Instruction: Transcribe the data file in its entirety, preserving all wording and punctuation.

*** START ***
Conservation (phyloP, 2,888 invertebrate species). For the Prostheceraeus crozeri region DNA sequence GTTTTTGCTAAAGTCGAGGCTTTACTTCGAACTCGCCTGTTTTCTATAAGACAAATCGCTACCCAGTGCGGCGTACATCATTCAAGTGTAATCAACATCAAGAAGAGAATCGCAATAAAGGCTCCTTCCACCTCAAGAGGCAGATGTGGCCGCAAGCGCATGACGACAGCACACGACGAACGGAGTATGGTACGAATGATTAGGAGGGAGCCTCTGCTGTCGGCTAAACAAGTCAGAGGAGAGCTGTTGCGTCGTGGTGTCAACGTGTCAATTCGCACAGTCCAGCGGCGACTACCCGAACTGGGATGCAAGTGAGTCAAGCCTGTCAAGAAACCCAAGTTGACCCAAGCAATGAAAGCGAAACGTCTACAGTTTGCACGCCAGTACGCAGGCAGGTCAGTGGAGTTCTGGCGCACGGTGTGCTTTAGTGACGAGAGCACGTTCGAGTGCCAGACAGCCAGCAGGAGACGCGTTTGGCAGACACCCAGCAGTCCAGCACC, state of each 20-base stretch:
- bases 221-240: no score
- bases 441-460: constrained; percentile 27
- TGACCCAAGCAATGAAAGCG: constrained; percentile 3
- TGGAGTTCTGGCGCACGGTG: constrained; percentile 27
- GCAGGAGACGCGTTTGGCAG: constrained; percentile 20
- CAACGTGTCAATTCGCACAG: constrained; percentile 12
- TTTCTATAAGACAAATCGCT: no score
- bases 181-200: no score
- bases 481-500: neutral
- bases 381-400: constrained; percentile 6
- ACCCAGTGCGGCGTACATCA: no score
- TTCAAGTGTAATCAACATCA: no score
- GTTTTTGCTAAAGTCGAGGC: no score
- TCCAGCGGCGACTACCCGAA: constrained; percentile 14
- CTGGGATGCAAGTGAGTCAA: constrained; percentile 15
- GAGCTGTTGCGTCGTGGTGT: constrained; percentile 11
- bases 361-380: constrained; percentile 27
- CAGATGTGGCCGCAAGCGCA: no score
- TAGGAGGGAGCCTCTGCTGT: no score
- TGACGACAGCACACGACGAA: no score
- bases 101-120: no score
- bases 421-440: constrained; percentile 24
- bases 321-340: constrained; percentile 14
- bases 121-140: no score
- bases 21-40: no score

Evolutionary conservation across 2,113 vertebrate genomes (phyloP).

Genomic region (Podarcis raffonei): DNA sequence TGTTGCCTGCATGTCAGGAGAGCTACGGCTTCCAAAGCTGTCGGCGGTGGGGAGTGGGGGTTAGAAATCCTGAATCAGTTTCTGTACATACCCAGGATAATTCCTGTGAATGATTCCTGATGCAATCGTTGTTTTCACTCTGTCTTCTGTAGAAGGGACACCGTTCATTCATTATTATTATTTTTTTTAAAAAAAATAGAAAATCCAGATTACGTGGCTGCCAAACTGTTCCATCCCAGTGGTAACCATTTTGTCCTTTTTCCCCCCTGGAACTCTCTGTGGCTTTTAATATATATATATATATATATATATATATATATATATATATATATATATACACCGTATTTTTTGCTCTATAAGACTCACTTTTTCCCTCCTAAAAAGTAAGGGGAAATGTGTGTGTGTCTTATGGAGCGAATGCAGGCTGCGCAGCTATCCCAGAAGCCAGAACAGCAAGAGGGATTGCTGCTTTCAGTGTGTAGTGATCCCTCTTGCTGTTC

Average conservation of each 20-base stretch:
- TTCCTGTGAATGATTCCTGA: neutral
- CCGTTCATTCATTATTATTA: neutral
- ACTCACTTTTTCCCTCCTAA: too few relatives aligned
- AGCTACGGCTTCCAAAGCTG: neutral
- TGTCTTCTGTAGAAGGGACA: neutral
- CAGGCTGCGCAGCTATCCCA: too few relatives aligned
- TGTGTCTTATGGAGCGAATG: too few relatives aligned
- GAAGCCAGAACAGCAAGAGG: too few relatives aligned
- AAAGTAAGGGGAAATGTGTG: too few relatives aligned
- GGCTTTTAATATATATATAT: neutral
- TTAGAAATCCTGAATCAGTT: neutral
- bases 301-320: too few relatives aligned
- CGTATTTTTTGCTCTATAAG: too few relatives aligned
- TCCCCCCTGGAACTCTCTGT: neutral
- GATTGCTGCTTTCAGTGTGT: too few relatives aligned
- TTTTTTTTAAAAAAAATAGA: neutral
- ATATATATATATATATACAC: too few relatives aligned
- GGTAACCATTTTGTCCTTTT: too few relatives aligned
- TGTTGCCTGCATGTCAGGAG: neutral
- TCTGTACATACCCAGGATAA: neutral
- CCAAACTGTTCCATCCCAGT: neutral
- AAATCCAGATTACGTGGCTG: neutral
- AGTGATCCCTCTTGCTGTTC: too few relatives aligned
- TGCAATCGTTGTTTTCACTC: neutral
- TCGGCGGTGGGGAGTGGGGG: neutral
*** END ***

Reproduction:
Conservation (phyloP, 2,888 invertebrate species). For the Prostheceraeus crozeri region DNA sequence GTTTTTGCTAAAGTCGAGGCTTTACTTCGAACTCGCCTGTTTTCTATAAGACAAATCGCTACCCAGTGCGGCGTACATCATTCAAGTGTAATCAACATCAAGAAGAGAATCGCAATAAAGGCTCCTTCCACCTCAAGAGGCAGATGTGGCCGCAAGCGCATGACGACAGCACACGACGAACGGAGTATGGTACGAATGATTAGGAGGGAGCCTCTGCTGTCGGCTAAACAAGTCAGAGGAGAGCTGTTGCGTCGTGGTGTCAACGTGTCAATTCGCACAGTCCAGCGGCGACTACCCGAACTGGGATGCAAGTGAGTCAAGCCTGTCAAGAAACCCAAGTTGACCCAAGCAATGAAAGCGAAACGTCTACAGTTTGCACGCCAGTACGCAGGCAGGTCAGTGGAGTTCTGGCGCACGGTGTGCTTTAGTGACGAGAGCACGTTCGAGTGCCAGACAGCCAGCAGGAGACGCGTTTGGCAGACACCCAGCAGTCCAGCACC, state of each 20-base stretch:
- bases 221-240: no score
- bases 441-460: constrained; percentile 27
- TGACCCAAGCAATGAAAGCG: constrained; percentile 3
- TGGAGTTCTGGCGCACGGTG: constrained; percentile 27
- GCAGGAGACGCGTTTGGCAG: constrained; percentile 20
- CAACGTGTCAATTCGCACAG: constrained; percentile 12
- TTTCTATAAGACAAATCGCT: no score
- bases 181-200: no score
- bases 481-500: neutral
- bases 381-400: constrained; percentile 6
- ACCCAGTGCGGCGTACATCA: no score
- TTCAAGTGTAATCAACATCA: no score
- GTTTTTGCTAAAGTCGAGGC: no score
- TCCAGCGGCGACTACCCGAA: constrained; percentile 14
- CTGGGATGCAAGTGAGTCAA: constrained; percentile 15
- GAGCTGTTGCGTCGTGGTGT: constrained; percentile 11
- bases 361-380: constrained; percentile 27
- CAGATGTGGCCGCAAGCGCA: no score
- TAGGAGGGAGCCTCTGCTGT: no score
- TGACGACAGCACACGACGAA: no score
- bases 101-120: no score
- bases 421-440: constrained; percentile 24
- bases 321-340: constrained; percentile 14
- bases 121-140: no score
- bases 21-40: no score

Evolutionary conservation across 2,113 vertebrate genomes (phyloP).

Genomic region (Podarcis raffonei): DNA sequence TGTTGCCTGCATGTCAGGAGAGCTACGGCTTCCAAAGCTGTCGGCGGTGGGGAGTGGGGGTTAGAAATCCTGAATCAGTTTCTGTACATACCCAGGATAATTCCTGTGAATGATTCCTGATGCAATCGTTGTTTTCACTCTGTCTTCTGTAGAAGGGACACCGTTCATTCATTATTATTATTTTTTTTAAAAAAAATAGAAAATCCAGATTACGTGGCTGCCAAACTGTTCCATCCCAGTGGTAACCATTTTGTCCTTTTTCCCCCCTGGAACTCTCTGTGGCTTTTAATATATATATATATATATATATATATATATATATATATATATATATATACACCGTATTTTTTGCTCTATAAGACTCACTTTTTCCCTCCTAAAAAGTAAGGGGAAATGTGTGTGTGTCTTATGGAGCGAATGCAGGCTGCGCAGCTATCCCAGAAGCCAGAACAGCAAGAGGGATTGCTGCTTTCAGTGTGTAGTGATCCCTCTTGCTGTTC

Average conservation of each 20-base stretch:
- TTCCTGTGAATGATTCCTGA: neutral
- CCGTTCATTCATTATTATTA: neutral
- ACTCACTTTTTCCCTCCTAA: too few relatives aligned
- AGCTACGGCTTCCAAAGCTG: neutral
- TGTCTTCTGTAGAAGGGACA: neutral
- CAGGCTGCGCAGCTATCCCA: too few relatives aligned
- TGTGTCTTATGGAGCGAATG: too few relatives aligned
- GAAGCCAGAACAGCAAGAGG: too few relatives aligned
- AAAGTAAGGGGAAATGTGTG: too few relatives aligned
- GGCTTTTAATATATATATAT: neutral
- TTAGAAATCCTGAATCAGTT: neutral
- bases 301-320: too few relatives aligned
- CGTATTTTTTGCTCTATAAG: too few relatives aligned
- TCCCCCCTGGAACTCTCTGT: neutral
- GATTGCTGCTTTCAGTGTGT: too few relatives aligned
- TTTTTTTTAAAAAAAATAGA: neutral
- ATATATATATATATATACAC: too few relatives aligned
- GGTAACCATTTTGTCCTTTT: too few relatives aligned
- TGTTGCCTGCATGTCAGGAG: neutral
- TCTGTACATACCCAGGATAA: neutral
- CCAAACTGTTCCATCCCAGT: neutral
- AAATCCAGATTACGTGGCTG: neutral
- AGTGATCCCTCTTGCTGTTC: too few relatives aligned
- TGCAATCGTTGTTTTCACTC: neutral
- TCGGCGGTGGGGAGTGGGGG: neutral